Always go for the teacup ride


Some people living with a chronic health condition become so used to different feelings of pain and discomfort that their brain begins to deal with it by pushing it aside on a daily basis

Two days ago I met with my neurologist for my bi annual review and he explained this to me. I told him I’d become so used to having a headache 24/7 that I’d learned to ignore and forget about it. This seemed to please him.

Although he seemed worried about the amount of medication I take, but deemed it necessary to keep me ticking over nicely.

Yesterday I felt what all you regular lot feel when you’re exhausted.

I had gotten up early with Reese and played until late the night before. I was shattered, but not neurologically.

It wasn’t brain injury fatigue, there is  a huge difference between the two and it’s obvious to tell the difference as long as pay attention to yourself. 

I was sat at my neurologists desk two days ago a completely different man to the one that sat there a year ago. Because of my commitment to meditation and silence, I have learned to better manage my symptoms.

I’ve been fighting to improve my symptoms for five years, I’m getting somewhere with some of them, but there are some things no amount of willpower can change.

What do you do when after 30 minutes of walking, you become dizzy, unsteady and experience vertigo, to the point you can’t even walk in a straight line.

The closest thing I can think of to explain it is likening it to walking on a bouncy castle. After a while of great fun on this imaginary bouncy castle you start feeling sick, then you get an upset stomach.

At work, I am always taking toilet breaks. If I start to feel it coming on I act on it early before it can get worse.

After I’ve taken a few quiet moments I get back to work and carry on. I laugh and joke and be myself, the more relaxed I am the less these wonderful symptoms pay me a visit.

osho laughter.jpg

I have already defied the odds by making it this far. I’ve put myself through years of torture not only to get to where I am now, but also to give my brain the best chance possible at rewiring itself to help me live with as much functionality as possible.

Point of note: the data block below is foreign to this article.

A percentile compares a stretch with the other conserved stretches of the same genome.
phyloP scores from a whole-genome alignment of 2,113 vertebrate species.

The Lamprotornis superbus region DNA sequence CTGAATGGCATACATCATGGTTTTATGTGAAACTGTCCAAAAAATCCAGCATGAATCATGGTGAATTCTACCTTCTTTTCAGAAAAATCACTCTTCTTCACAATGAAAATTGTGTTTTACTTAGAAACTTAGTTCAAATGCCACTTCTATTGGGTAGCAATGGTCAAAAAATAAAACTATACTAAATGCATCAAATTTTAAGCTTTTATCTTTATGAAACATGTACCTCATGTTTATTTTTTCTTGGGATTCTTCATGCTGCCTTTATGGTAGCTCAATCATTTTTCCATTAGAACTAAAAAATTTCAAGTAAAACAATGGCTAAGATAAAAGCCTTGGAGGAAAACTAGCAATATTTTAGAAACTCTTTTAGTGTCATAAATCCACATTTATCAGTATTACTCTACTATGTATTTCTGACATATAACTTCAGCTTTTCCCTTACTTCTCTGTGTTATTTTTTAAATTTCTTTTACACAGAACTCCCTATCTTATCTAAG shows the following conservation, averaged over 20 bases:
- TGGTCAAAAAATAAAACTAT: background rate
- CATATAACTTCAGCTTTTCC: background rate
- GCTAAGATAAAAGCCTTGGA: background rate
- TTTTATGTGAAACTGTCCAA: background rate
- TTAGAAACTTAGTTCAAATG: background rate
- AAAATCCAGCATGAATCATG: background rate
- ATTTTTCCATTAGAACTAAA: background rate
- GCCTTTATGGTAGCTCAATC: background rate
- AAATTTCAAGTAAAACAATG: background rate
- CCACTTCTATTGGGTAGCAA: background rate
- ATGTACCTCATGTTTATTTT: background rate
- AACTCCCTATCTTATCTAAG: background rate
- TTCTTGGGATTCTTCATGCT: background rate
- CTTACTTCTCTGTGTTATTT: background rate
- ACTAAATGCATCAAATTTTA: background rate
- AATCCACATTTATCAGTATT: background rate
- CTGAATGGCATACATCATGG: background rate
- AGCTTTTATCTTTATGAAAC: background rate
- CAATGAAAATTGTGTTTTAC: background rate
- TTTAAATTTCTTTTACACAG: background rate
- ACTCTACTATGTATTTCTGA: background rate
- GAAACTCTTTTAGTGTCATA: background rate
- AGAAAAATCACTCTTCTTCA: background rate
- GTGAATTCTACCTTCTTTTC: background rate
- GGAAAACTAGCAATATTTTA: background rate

I feel tired, drained, exhausted. I’ve faced the toughest opponents of my life and had to live through terrifying and soul destroying realities. The amount of pain I hold has quadrupled and I’ve gained a rare and valuable insight into true human nature. But at least I’ve smiled and laughed my way through it. What else was I supposed to do?


Regardless of what happens Mikey, you can’t stop. No matter what happens, you must not give in. 

This is what I told myself three years ago before I restarted my nurse training for the second time. Nothing has surprised me because I prepared myself for this, and although no one could’ve imagine how hard it was going to be, I knew this might be the way it would go.

Yes, I’m tired. Yes, I’m drained. Yes, Im sad. Yes, I’m wary. I’ve completely lost faith and trust in all people on this planet.

But I’m still coming for what I want. Nothing has, will or can change that and I would sooner give up my life than give up on what I’ve set out for.

I’m going for it. I don’t care if my liver gets damaged from copious amounts of medication, I promised myself to do everything I had to to get this done. If the meds give me what I need to achieve this miracle then it’s a price I’m more than happy to pay.

So I guess it’s on to the next chapter of this  crazy rollercoaster. I said it’d be a rollercoaster of a ride in my first blog, maybe I should’ve just stuck to the teacups.





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